But the new findings -- which have implications for petrochemical-producing cities around the world -- come with a catch, says a team of scientists from the Cooperative Institute for Research in Environmental Sciences, or CIRES, a joint institute of the University of Colorado at Boulder and the National Oceanic and Atmospheric Administration.
The problem is that industry still significantly underestimates the amounts of reactive chemicals being released into the air, according to airplane measurements made by the research team as part of the study. Inaccuracies in the reporting of emissions pose big challenges for the reduction and regulation of emissions coming from petrochemical plants. The emissions are important to monitor, because some chemicals released from the plants react to form ground-level ozone that can be harmful to human health and agricultural crops.
"Emissions may have decreased some, but there's still a long way to go," said study author Joost de Gouw, a CIRES atmospheric scientist. "And the emission inventories by industry were not any better in 2006 than they were in 2000."
States that regularly suffer from ozone problems like Texas are required by the federal government to scientifically model what happens during air pollution episodes and develop plans for mitigation. For that to happen effectively, modelers need good inventories, says the research team.
"Initial inventories are not based on measurements. They're based on estimates," said de Gouw. "When you go back to verify those estimates, we find they're not very accurate."
To check on those estimates, lead study author Rebecca Washenfelder of NOAA's Earth System Research Laboratory and CIRES, along with de Gouw, took to the plumes in an aircraft, the NOAA WP-3D, outfitted with an array of air quality measuring instruments. The plane flew through emissions over Houston as part of the second Texas Air Quality Study in 2006, sampling air for signs of ingredients of the chemical reaction that makes ozone, including nitrogen oxides and reactive hydrocarbons.
Washenfelder, de Gouw and their study colleagues compared these measurements with data taken during similar flyovers from the first Texas Air Quality Study in 2000 and another flight in 2002. They then compared those measurements against emissions inventories for each year. In all cases, the industry-reported inventories -- which are supplied to the U.S. Environmental Protection Agency -- didn't agree with the measured amounts of pollutants.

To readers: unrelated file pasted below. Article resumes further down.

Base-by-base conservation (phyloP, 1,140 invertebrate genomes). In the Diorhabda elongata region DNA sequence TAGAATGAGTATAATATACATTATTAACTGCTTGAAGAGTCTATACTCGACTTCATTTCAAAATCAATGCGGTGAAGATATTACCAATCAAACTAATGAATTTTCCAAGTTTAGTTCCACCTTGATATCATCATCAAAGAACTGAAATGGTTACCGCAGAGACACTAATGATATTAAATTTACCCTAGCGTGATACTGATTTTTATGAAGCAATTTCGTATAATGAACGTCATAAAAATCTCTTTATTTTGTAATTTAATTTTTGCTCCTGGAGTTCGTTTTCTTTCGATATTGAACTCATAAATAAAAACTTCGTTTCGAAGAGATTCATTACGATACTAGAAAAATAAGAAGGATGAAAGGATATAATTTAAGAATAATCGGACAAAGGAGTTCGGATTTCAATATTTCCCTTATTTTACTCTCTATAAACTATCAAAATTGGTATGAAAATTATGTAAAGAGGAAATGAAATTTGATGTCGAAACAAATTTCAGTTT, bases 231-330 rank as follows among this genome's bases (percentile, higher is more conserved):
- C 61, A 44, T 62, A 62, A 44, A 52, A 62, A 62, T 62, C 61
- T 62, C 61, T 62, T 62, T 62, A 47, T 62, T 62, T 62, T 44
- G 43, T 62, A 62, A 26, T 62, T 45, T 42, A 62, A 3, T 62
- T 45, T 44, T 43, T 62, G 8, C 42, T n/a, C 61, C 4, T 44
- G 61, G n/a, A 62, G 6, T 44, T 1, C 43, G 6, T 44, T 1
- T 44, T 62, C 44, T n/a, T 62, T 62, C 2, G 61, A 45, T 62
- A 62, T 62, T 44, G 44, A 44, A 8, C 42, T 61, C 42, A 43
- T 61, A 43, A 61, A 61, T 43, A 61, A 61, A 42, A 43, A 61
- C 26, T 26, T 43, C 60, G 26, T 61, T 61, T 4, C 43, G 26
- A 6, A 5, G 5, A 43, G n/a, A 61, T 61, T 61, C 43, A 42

The conflicting data is likely a problem of estimation and general industry practice. "There are tens of thousands of valves and fittings installed throughout the plants in most cases with an assumed -- not measured -- leak rate for each," Washenfelder said.
But industry is taking steps to lessen ozone-causing emissions, and repairs to petrochemical plants may have contributed to recent emission declines. Washenfelder and de Gouw found that the concentrations of ethene and propene -- which both contribute to ozone formation -- dropped by 52 percent and 48 percent respectively between 2000 and 2006.
The two scientists see the study as a wake-up call for emissions monitoring.
"There are a lot of discussions with the petrochemical industry on how to measure these things instead of relying on estimates," said de Gouw. "I think the No. 1 issue here is awareness. As soon as industry is aware that there could be emissions problems down the road, they can figure out how to fix them at lower cost."
The study been accepted for publication in the Journal of Geophysical Research – Atmospheres, a publication of the American Geophysical Union. Funding for the project came from NOAA Air Quality, NOAA Climate Research and Modeling Program, the Texas Commission on Environmental Quality and a National Research Council Postdoctoral Fellowship.
A podcast on the study can be heard at http://colorado.edu/news/podcasts/.
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